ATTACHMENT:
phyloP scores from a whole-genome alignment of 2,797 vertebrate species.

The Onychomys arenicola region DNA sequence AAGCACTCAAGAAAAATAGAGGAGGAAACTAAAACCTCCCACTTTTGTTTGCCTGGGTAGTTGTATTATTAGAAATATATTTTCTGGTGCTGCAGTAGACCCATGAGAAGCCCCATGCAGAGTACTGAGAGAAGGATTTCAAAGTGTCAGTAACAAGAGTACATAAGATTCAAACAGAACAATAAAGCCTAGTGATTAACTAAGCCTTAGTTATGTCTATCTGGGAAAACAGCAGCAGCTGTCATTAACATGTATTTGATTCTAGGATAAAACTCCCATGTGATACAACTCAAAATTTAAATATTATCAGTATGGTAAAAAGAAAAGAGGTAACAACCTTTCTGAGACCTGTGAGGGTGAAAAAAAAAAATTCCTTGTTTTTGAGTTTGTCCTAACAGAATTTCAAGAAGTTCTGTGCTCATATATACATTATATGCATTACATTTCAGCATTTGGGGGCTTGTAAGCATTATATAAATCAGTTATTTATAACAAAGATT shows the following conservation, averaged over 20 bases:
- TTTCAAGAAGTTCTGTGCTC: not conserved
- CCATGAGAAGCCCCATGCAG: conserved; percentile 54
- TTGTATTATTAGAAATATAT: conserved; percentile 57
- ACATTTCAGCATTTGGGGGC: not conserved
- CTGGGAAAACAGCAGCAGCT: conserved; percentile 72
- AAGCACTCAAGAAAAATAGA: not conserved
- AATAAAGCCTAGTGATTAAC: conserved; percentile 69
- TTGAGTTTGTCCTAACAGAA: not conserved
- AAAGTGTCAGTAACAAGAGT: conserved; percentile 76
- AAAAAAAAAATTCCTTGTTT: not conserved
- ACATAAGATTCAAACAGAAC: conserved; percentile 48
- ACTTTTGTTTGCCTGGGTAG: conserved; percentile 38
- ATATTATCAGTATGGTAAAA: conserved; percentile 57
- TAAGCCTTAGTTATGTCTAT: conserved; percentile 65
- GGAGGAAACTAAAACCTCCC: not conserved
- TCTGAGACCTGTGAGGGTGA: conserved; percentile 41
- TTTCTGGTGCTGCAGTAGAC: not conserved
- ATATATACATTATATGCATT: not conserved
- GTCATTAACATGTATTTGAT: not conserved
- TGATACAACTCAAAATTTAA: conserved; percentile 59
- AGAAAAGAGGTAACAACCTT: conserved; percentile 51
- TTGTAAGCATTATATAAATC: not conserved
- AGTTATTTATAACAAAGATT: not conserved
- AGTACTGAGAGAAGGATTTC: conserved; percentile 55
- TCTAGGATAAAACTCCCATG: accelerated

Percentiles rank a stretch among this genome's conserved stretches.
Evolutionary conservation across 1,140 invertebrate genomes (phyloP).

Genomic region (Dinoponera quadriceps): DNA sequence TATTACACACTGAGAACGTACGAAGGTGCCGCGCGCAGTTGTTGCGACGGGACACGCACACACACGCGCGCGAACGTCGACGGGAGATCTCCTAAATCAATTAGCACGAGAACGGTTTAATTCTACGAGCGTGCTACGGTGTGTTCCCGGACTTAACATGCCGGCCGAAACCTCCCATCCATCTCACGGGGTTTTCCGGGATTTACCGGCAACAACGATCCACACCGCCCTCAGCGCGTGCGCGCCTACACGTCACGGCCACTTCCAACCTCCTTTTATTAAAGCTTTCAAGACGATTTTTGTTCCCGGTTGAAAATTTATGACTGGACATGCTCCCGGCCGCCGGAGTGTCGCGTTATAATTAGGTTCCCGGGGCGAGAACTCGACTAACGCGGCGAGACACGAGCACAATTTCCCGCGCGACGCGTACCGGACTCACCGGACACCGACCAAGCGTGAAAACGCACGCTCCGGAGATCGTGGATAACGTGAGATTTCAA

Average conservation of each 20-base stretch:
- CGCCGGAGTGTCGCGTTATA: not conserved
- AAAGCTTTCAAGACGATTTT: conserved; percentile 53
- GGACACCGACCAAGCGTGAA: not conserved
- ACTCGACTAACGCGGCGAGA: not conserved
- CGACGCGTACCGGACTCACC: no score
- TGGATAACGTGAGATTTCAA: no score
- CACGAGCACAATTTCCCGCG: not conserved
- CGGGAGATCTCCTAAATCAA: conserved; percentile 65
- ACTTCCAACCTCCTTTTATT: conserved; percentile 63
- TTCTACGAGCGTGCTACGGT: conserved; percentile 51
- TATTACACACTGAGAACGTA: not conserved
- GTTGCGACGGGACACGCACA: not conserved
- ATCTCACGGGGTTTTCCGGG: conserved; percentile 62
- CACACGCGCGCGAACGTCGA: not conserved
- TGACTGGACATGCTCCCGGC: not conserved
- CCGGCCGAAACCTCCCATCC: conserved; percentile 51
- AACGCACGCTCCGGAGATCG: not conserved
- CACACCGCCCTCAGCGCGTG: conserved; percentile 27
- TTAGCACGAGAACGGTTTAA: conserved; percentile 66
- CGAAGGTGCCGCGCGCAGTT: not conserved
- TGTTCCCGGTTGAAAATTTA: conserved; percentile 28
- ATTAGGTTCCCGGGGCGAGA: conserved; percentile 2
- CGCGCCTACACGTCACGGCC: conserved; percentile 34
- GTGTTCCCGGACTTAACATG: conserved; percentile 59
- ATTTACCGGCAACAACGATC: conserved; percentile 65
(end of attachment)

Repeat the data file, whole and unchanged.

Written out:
phyloP scores from a whole-genome alignment of 2,797 vertebrate species.

The Onychomys arenicola region DNA sequence AAGCACTCAAGAAAAATAGAGGAGGAAACTAAAACCTCCCACTTTTGTTTGCCTGGGTAGTTGTATTATTAGAAATATATTTTCTGGTGCTGCAGTAGACCCATGAGAAGCCCCATGCAGAGTACTGAGAGAAGGATTTCAAAGTGTCAGTAACAAGAGTACATAAGATTCAAACAGAACAATAAAGCCTAGTGATTAACTAAGCCTTAGTTATGTCTATCTGGGAAAACAGCAGCAGCTGTCATTAACATGTATTTGATTCTAGGATAAAACTCCCATGTGATACAACTCAAAATTTAAATATTATCAGTATGGTAAAAAGAAAAGAGGTAACAACCTTTCTGAGACCTGTGAGGGTGAAAAAAAAAAATTCCTTGTTTTTGAGTTTGTCCTAACAGAATTTCAAGAAGTTCTGTGCTCATATATACATTATATGCATTACATTTCAGCATTTGGGGGCTTGTAAGCATTATATAAATCAGTTATTTATAACAAAGATT shows the following conservation, averaged over 20 bases:
- TTTCAAGAAGTTCTGTGCTC: not conserved
- CCATGAGAAGCCCCATGCAG: conserved; percentile 54
- TTGTATTATTAGAAATATAT: conserved; percentile 57
- ACATTTCAGCATTTGGGGGC: not conserved
- CTGGGAAAACAGCAGCAGCT: conserved; percentile 72
- AAGCACTCAAGAAAAATAGA: not conserved
- AATAAAGCCTAGTGATTAAC: conserved; percentile 69
- TTGAGTTTGTCCTAACAGAA: not conserved
- AAAGTGTCAGTAACAAGAGT: conserved; percentile 76
- AAAAAAAAAATTCCTTGTTT: not conserved
- ACATAAGATTCAAACAGAAC: conserved; percentile 48
- ACTTTTGTTTGCCTGGGTAG: conserved; percentile 38
- ATATTATCAGTATGGTAAAA: conserved; percentile 57
- TAAGCCTTAGTTATGTCTAT: conserved; percentile 65
- GGAGGAAACTAAAACCTCCC: not conserved
- TCTGAGACCTGTGAGGGTGA: conserved; percentile 41
- TTTCTGGTGCTGCAGTAGAC: not conserved
- ATATATACATTATATGCATT: not conserved
- GTCATTAACATGTATTTGAT: not conserved
- TGATACAACTCAAAATTTAA: conserved; percentile 59
- AGAAAAGAGGTAACAACCTT: conserved; percentile 51
- TTGTAAGCATTATATAAATC: not conserved
- AGTTATTTATAACAAAGATT: not conserved
- AGTACTGAGAGAAGGATTTC: conserved; percentile 55
- TCTAGGATAAAACTCCCATG: accelerated

Percentiles rank a stretch among this genome's conserved stretches.
Evolutionary conservation across 1,140 invertebrate genomes (phyloP).

Genomic region (Dinoponera quadriceps): DNA sequence TATTACACACTGAGAACGTACGAAGGTGCCGCGCGCAGTTGTTGCGACGGGACACGCACACACACGCGCGCGAACGTCGACGGGAGATCTCCTAAATCAATTAGCACGAGAACGGTTTAATTCTACGAGCGTGCTACGGTGTGTTCCCGGACTTAACATGCCGGCCGAAACCTCCCATCCATCTCACGGGGTTTTCCGGGATTTACCGGCAACAACGATCCACACCGCCCTCAGCGCGTGCGCGCCTACACGTCACGGCCACTTCCAACCTCCTTTTATTAAAGCTTTCAAGACGATTTTTGTTCCCGGTTGAAAATTTATGACTGGACATGCTCCCGGCCGCCGGAGTGTCGCGTTATAATTAGGTTCCCGGGGCGAGAACTCGACTAACGCGGCGAGACACGAGCACAATTTCCCGCGCGACGCGTACCGGACTCACCGGACACCGACCAAGCGTGAAAACGCACGCTCCGGAGATCGTGGATAACGTGAGATTTCAA

Average conservation of each 20-base stretch:
- CGCCGGAGTGTCGCGTTATA: not conserved
- AAAGCTTTCAAGACGATTTT: conserved; percentile 53
- GGACACCGACCAAGCGTGAA: not conserved
- ACTCGACTAACGCGGCGAGA: not conserved
- CGACGCGTACCGGACTCACC: no score
- TGGATAACGTGAGATTTCAA: no score
- CACGAGCACAATTTCCCGCG: not conserved
- CGGGAGATCTCCTAAATCAA: conserved; percentile 65
- ACTTCCAACCTCCTTTTATT: conserved; percentile 63
- TTCTACGAGCGTGCTACGGT: conserved; percentile 51
- TATTACACACTGAGAACGTA: not conserved
- GTTGCGACGGGACACGCACA: not conserved
- ATCTCACGGGGTTTTCCGGG: conserved; percentile 62
- CACACGCGCGCGAACGTCGA: not conserved
- TGACTGGACATGCTCCCGGC: not conserved
- CCGGCCGAAACCTCCCATCC: conserved; percentile 51
- AACGCACGCTCCGGAGATCG: not conserved
- CACACCGCCCTCAGCGCGTG: conserved; percentile 27
- TTAGCACGAGAACGGTTTAA: conserved; percentile 66
- CGAAGGTGCCGCGCGCAGTT: not conserved
- TGTTCCCGGTTGAAAATTTA: conserved; percentile 28
- ATTAGGTTCCCGGGGCGAGA: conserved; percentile 2
- CGCGCCTACACGTCACGGCC: conserved; percentile 34
- GTGTTCCCGGACTTAACATG: conserved; percentile 59
- ATTTACCGGCAACAACGATC: conserved; percentile 65